‘For his part, she filled a significant void in his human intercourse (he had been happy when he found the intimacy of their letters was at once transferred to the vocal).’ Further down the page: ‘He had had Emma Lucie promise to keep watch on her … and to take whatever measures were necessary, in his name, should there be the slightest sign of indigency.’ ‘He’ is cavalryman Matthew Hervey, now starring in his sixth Allan Mallinson novel, and he ought to speak better. He is given, after all, to quoting from Shakespeare and Scriptures. Hervey, as the hero of adventure romances is supposed to be, is virtuous, brave, sensitive and loyal. He is also, of course, emotionally torn, imprisoned in the memory of his long-dead bride, but weak — for he is a man! — when confronted by the coquettish wiles of the adulterous Lady Katherine Greville and the maidenly charms of Isabella Delgado, fair niece of the bishop of Elvas.
Hervey, 18 years with the 6th Light Dragoons and still only a brevet-major, wants advancement. Promotion by purchase was commonplace in the pre-reform British army. Hervey chafes with resentment against the corruption of it, not because he lacks means (though he does), but because he is resolved to rise by merit alone. Will his resolve hold? Will sexual passion outrun honour? Will insubordination in the greater service of the country put paid to advancement? The contingency of virtue, so Trollopian a theme, offers rich scope for narrative effect, comic and moral. Mallinson’s inert language is not up to the task.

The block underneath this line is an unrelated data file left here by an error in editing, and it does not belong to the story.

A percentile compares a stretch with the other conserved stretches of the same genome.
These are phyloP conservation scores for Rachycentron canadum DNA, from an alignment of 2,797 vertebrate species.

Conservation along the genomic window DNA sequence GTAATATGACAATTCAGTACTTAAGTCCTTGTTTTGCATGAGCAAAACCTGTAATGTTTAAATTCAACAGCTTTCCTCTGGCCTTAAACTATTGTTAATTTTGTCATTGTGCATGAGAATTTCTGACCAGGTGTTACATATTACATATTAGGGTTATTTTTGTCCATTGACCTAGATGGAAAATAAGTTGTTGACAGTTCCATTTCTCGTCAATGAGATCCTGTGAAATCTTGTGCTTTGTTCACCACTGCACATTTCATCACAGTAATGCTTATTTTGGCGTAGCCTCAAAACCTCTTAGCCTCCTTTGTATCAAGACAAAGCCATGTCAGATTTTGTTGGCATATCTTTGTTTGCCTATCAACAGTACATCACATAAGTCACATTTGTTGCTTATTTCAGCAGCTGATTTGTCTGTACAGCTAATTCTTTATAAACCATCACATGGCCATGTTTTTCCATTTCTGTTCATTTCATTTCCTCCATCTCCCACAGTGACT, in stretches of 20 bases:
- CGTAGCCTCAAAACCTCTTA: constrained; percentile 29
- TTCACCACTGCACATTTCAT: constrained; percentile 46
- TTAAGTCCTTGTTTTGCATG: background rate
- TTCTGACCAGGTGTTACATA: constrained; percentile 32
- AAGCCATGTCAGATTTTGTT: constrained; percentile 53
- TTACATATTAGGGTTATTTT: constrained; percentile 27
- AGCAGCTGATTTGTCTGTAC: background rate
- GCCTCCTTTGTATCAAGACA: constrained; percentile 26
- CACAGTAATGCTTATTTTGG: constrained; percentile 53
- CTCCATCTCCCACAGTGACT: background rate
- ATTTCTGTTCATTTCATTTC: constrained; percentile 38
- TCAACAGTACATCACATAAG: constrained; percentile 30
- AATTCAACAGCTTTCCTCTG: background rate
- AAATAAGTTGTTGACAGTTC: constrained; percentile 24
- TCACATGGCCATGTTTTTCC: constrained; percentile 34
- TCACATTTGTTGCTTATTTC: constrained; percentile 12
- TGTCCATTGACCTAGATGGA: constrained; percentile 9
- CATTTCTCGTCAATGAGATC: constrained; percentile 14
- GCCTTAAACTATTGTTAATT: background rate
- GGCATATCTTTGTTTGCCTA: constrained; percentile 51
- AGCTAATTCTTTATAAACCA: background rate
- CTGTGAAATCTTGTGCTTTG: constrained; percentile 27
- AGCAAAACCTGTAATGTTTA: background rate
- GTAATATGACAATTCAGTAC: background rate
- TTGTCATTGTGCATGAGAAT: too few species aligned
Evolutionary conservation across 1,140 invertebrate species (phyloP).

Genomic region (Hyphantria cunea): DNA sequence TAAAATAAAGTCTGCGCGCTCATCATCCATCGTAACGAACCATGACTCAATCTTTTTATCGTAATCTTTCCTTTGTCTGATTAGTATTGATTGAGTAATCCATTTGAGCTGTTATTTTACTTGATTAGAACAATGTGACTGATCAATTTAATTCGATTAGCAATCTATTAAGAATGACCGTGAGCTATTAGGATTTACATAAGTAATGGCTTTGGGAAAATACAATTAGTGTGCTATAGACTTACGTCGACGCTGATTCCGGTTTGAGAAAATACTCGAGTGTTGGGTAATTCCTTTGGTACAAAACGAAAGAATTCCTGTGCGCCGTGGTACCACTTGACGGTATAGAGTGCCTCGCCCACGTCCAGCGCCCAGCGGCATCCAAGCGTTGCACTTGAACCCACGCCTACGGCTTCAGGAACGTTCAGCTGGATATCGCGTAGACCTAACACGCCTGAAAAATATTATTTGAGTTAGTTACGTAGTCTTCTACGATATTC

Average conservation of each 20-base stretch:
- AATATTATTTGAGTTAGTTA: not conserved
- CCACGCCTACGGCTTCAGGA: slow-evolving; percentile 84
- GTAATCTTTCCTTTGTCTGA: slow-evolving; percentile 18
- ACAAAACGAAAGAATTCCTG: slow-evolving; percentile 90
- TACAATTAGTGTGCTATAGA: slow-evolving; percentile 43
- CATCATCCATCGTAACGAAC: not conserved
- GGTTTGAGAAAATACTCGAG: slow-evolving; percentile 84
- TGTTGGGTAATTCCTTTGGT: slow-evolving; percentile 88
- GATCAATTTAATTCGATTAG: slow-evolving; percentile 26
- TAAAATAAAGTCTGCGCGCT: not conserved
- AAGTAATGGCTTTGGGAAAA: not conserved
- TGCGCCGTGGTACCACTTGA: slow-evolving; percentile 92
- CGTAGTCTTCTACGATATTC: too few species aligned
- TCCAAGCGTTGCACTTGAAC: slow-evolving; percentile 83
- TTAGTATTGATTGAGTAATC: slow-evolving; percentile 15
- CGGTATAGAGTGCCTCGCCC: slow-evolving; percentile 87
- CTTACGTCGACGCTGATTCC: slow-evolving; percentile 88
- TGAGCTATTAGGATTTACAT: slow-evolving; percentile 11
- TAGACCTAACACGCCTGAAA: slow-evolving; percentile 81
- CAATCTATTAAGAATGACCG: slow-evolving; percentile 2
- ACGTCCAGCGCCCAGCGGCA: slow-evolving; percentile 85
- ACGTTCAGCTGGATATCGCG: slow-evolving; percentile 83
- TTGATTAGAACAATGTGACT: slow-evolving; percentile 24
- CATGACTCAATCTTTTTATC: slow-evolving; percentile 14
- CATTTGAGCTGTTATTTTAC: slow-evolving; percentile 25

The author is not helped by the historical episode that is the novel’s setting. In 1826 a quarrel over the succession to King John VI threatened Portugal with civil war and Spanish intervention. England, as the ally of Portugal, was drawn into the crisis. For Matthew Hervey it means a return to the scene of his first taste of action in the peninsular war against Napoleon. Part of the novel’s trouble is that the short-lived crisis was such a minor, utterly forgettable affair. The military stakes are not high enough to drive the narrative forward. Large chunks of flashback to 1808 have to supply the deficit. That was a critical year in European and English history, the year of Corunna and the death of Sir John Moore, and also of foreboding for Napoleon. Hervey is drawn by the juxta- position of past and present into ample musings on military strategy, but the flashbacks are not used to dramatic or emotional effect. At times the book reads like a manual of army life and in his cataloguing of details of military dress Mallinson piles Tarleton helmet upon shako. The characters speak in a stilted idiom that is perhaps intended to suggest an age more reticent than ours, but which sets them at a distance from the reader and bleeds life from the novel.
Storytelling, some say, provides escape from reality. It does no such thing. Fiction, by externalising the hidden lives of those around us, brings us as close as we ever get to reality. Historical fiction is hard to bring off because it has to inhabit not just the interior lives of other people, but the mind of the past. Allan Mallinson does not manage to bring it off, though, curiously, by far his best bits are the letters — true to the period, unaffected and touching. Epist- olary novels are hardly all the rage, but I think he might have a go at one.